Among the known risks for heavy drinking among college students are positive alcohol-related attitudes and drinking norms, as well as online alcohol marketing. Increasingly students engage both through social media. The current study investigated whether there is a direct effect of peers or marketing on drinking behavior. It considered whether an indirect effect of peers and marketing exists through drinking norms and permissive attitudes toward drinking. Moderation of these effects by gender and race was also tested.
Using focus groups and cognitive interviews, the study authors developed and piloted a self-report measure of alcohol related content posted by participants and their friends on social networking sites. After refining the tool, study participants were enrolled from residence halls and sociology classes and surveyed about friends’ social media content that promoted alcohol use as well as alcohol marketing receptivity. Perceived drinking norms were also measured by asking how many drinks a typical college student consumes, on average, when partying. Permissive drinking attitudes were also assessed, followed by participant self-reported alcohol use.
Results of 682 college student participants found that peers directly influence student drinking through alcohol-related social media posts. As exposure to this content increases, so too does one’s drinking behavior. Having more friends who drink was correlated with more permissive attitudes about alcohol and different perceptions of what “normal” student alcohol consumption looks like. Alcohol marketing receptivity was related to increased alcohol use and perceptions that typical student drinking is greater. The study found men are more influenced by peer drinking than women, on average, and African Americans are more influenced by peer drinking than by alcohol marketing.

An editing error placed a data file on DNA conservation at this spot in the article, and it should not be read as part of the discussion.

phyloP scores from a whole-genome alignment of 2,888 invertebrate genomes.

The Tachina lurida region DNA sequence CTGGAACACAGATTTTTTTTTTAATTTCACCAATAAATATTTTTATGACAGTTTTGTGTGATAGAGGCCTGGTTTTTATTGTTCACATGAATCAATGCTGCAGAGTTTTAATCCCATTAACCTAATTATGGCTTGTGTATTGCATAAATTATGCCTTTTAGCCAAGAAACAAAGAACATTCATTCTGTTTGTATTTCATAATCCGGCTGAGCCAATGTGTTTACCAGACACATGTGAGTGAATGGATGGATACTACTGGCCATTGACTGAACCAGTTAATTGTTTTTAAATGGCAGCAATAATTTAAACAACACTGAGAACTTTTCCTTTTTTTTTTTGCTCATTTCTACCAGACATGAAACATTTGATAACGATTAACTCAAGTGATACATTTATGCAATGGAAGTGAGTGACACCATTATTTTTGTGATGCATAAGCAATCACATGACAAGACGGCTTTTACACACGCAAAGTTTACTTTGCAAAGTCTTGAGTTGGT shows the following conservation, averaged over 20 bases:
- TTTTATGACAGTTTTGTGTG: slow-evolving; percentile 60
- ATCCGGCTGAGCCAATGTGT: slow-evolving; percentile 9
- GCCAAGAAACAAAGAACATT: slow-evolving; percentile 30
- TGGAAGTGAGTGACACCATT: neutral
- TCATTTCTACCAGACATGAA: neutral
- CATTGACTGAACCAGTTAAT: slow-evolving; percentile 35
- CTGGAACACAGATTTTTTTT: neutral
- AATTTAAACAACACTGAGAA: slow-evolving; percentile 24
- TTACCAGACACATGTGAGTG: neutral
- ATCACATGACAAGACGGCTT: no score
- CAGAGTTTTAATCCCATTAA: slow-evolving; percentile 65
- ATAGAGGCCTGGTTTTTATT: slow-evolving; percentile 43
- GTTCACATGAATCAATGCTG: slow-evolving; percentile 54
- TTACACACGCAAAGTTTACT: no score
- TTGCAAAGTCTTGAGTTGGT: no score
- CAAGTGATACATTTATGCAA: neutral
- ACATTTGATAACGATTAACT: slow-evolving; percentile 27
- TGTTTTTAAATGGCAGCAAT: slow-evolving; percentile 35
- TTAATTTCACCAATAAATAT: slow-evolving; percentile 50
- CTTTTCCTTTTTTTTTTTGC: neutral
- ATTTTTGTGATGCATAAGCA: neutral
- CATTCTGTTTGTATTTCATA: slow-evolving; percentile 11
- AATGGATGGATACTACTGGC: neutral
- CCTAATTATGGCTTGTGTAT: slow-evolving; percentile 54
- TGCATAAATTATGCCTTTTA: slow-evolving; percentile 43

A primary limitation of this study is its reliance on mostly first year student participants. In some prior studies drinking patterns have been shown to differ for other undergraduates. Causality cannot be determined because it is a correlational study.
Take Away: Friends’ social media posts about alcohol, online and traditional alcohol marketing all influence college student drinking. Social media education campaigns are recommended to counter these influences.
Robertson, A.A., McKinney, C., Walker, C. & Coleman, A. (2018). Peer, social media, and alcohol marketing influences on college student drinking. Journal of College Student Health, 66(5), 369-379. doi.org/10.1080/07448481.2018.1431903